“As an architect, I have the job of transforming hopes and dreams into wood, glass, steel and concrete …”
The opening gambit of our poetic protagonist in the trailer of Johnathan Parker’s upcoming movie “The Architect” taps into the romanticism of a profession that has long walked the line between legendary status and farce in popular culture. This visceral sound bite might sound like a promising introduction — perhaps the architect will play superhero this time, saving the day with design for beleaguered clients Colin and Drew (Eric McCormack and Parker Posey)?
Well, architects, if that’s what you are hoping for, prepare to be disappointed.
As the trailer unfolds, the supposed mystique of architect Miles Moss (James Frain) disintegrates into one of the most tired clichés the film industry has ever seen — and that is saying something when you consider the number of times architects have been parodied on the silver screen.
“I don’t know why people hire architects and then tell them what to do,” complains Moss, stealing words from the mouth of Frank Gehry, perhaps the most well known and simultaneously the least archetypal architect living today. Therein lies this film’s greatest flaw. It reinforces the idea that all architects are like Gehry: tortured artists, the conjurers of icons, old white men who must have it their way or no way at all.
While those within the profession know better, many members of the wider public will sit down with their popcorn in the fall and roll their eyes at Moss, a walking personification of pompous elitism.
“With a painter or a sculptor, you wouldn’t dare suggest alternatives,” exclaims Moss, “but an architect has to put up with anything!” Presenting the architect as a self-pitying drama king is intended as a source of theatrical humor, but real-world architects are likely to be more embarrassed than amused by Frain’s hackneyed caricature.
If the architect’s personality leaves something to be desired, perhaps Moss’s design for the house itself could be this movie’s saving grace? An homage to every modernist landmark imaginable, Colin and Drew’s “dream home” has a certain allure, even if it is oversized, over-engineered and populated with wholly impractical “sleeping spaces” (otherwise known as bedrooms).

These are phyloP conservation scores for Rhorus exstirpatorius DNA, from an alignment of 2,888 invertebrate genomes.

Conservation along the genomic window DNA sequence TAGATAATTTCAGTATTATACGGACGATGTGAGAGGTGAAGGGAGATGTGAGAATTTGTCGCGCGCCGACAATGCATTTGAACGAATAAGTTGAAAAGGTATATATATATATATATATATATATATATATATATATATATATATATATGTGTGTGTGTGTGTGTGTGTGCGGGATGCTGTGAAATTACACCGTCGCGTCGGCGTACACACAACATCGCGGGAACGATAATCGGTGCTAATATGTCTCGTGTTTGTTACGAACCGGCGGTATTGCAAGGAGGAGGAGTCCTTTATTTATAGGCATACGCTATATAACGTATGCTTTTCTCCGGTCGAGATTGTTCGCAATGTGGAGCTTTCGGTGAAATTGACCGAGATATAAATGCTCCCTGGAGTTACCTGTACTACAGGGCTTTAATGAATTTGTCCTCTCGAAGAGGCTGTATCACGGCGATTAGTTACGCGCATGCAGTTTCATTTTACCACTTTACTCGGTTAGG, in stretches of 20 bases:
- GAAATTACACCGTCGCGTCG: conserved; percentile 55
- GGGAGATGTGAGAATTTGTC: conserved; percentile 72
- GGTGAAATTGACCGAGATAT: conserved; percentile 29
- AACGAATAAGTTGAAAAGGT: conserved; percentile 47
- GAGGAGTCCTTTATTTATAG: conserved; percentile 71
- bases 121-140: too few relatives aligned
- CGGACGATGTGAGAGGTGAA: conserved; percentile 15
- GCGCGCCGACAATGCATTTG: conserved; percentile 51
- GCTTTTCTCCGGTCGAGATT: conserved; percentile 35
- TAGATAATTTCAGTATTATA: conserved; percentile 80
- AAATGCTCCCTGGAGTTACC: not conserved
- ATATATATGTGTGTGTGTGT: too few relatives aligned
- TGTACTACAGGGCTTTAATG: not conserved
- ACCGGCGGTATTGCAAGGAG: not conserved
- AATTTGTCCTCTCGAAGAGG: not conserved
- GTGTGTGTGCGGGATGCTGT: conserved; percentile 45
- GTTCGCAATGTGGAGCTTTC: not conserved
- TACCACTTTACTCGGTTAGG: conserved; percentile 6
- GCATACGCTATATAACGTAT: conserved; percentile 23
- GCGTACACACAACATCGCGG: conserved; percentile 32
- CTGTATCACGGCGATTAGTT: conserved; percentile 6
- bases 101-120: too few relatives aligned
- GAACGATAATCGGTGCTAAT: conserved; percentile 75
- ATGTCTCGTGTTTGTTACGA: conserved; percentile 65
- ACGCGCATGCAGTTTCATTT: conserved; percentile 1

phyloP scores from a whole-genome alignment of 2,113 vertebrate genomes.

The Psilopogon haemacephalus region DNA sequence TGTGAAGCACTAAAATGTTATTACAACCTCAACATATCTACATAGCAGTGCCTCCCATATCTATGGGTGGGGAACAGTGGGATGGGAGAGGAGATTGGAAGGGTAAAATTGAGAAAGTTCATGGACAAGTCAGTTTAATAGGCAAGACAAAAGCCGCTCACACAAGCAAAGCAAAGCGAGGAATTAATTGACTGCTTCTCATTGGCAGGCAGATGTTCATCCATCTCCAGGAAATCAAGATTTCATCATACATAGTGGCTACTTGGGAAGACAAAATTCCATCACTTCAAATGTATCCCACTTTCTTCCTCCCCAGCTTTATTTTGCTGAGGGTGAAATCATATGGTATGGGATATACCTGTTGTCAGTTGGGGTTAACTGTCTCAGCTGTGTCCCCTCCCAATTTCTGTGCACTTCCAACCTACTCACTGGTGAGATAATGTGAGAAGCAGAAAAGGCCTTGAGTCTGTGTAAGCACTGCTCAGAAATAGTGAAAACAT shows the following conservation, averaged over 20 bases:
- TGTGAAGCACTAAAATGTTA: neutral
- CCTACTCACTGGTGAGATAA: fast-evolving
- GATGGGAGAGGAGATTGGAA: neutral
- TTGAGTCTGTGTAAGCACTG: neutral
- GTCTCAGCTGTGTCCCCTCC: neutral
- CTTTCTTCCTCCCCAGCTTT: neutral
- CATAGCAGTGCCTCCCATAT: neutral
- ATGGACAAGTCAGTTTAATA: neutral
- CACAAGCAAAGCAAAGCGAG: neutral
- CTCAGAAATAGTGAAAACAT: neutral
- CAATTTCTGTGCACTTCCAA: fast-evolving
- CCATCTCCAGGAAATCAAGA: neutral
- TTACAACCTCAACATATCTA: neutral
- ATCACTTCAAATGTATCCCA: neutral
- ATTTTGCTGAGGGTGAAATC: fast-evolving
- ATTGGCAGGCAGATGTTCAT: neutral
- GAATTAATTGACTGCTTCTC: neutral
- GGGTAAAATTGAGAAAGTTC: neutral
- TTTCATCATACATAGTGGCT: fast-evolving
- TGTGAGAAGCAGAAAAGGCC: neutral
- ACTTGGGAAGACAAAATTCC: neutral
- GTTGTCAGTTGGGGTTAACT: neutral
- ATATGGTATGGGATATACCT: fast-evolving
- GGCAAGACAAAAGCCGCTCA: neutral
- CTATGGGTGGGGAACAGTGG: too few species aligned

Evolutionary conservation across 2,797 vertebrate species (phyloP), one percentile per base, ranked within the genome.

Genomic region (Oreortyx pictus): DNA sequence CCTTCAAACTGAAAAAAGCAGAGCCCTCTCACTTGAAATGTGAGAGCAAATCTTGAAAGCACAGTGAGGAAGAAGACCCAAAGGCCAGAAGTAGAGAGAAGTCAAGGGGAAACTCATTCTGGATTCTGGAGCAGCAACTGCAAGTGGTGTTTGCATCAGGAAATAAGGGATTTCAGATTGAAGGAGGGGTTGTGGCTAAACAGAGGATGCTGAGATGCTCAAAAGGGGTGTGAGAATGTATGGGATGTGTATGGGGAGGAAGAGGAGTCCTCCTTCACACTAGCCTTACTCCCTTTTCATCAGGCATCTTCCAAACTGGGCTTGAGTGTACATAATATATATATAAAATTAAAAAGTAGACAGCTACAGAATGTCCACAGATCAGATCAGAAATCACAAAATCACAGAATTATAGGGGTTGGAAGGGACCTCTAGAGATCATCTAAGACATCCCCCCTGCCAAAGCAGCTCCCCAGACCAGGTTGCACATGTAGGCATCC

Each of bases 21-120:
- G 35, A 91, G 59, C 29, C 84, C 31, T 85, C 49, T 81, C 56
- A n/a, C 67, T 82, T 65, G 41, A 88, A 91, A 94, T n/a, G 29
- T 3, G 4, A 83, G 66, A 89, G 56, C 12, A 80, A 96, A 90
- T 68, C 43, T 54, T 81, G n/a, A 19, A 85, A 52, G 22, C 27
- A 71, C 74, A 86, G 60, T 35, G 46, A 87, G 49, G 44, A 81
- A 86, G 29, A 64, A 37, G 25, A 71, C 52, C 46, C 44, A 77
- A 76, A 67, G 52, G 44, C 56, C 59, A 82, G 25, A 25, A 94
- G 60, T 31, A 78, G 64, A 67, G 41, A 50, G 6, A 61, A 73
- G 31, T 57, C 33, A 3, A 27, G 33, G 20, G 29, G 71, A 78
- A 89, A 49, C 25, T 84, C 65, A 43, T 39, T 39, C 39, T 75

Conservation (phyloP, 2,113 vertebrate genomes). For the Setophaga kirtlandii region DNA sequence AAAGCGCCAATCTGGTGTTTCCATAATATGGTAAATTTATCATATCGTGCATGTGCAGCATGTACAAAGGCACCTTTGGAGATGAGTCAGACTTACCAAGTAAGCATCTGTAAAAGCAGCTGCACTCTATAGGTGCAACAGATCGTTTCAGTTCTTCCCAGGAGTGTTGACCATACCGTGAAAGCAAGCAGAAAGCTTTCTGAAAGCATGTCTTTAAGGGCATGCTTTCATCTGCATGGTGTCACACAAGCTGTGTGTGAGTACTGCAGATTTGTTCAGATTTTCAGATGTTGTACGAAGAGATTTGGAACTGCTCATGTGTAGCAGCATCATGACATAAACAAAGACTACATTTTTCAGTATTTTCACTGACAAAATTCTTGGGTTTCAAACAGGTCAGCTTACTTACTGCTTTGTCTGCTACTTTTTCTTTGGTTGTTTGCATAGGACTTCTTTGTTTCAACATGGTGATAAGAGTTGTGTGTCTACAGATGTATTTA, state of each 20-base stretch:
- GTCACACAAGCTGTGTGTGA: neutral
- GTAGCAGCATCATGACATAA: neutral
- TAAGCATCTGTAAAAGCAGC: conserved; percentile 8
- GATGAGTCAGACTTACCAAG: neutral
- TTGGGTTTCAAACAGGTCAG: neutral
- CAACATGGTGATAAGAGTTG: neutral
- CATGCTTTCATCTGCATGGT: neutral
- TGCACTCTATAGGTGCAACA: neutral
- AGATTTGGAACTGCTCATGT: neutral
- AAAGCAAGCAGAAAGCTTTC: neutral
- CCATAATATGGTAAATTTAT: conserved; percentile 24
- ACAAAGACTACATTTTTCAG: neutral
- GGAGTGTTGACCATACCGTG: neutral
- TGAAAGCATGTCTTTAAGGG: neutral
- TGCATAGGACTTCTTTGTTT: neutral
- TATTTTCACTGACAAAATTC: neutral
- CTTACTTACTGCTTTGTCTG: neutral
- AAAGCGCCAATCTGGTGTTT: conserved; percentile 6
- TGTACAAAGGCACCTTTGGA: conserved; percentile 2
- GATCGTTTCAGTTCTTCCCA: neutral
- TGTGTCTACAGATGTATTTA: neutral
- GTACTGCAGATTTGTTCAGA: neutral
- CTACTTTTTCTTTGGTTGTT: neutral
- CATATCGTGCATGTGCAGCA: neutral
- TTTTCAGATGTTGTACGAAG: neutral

Any prospect of redemption appears to crumble, though, as an exasperated contractor yells at Moss: “I am NOT losing money on this job based on your incompetence!” Builder’s bias notwithstanding, it is probably safe to assume that the adept project management skills displayed by the vast majority of architects will not be taking the spotlight on this particular stage. Instead, the profession is painted as frivolous, unorganized and self-indulgent.
Think it couldn’t get any worse? Think again.
It is soon revealed that the architect’s unpleasant demeanor extends beyond his pretentious rhetoric: Moss becomes entangled in a forbidden romance with Drew, who is inexplicably seduced by the man’s self-professed creative genius. Sure, this ludicrous turn of events is the stuff of pantomime, but it all plays into the portrayal of architects as underhand, out for themselves and not to be trusted on the most fundamental of levels.
I can hear you now, exclaiming in chorus, “It’s a comedy! Lighten up!”
You are entirely correct, of course: Few people are under the impression that all lawyers are corrupt because they watched Jim Carrey tear up the courtroom in “Liar Liar.” Here’s the catch, though: On a subliminal level, these satirical follies can remain in the public psyche long after they have been relegated to the DVD bargain bin.
From a public relations standpoint, the architectural profession has not been in the best shape for a number of years. At best, this movie will be brushed off as another formulaic sitcom offering a moment of mindless amusement for a couple of weeks. At worst, it will hurt the collective reputation of hardworking, talented architects around the globe for a couple of decades.
“Often,” sneers the increasingly villainous Moss toward the end of the trailer, “The opinion of the client must be disregarded for his own good.”
For your own good, do not entertain this movie when it hits your local screens this fall.
The Angry Architect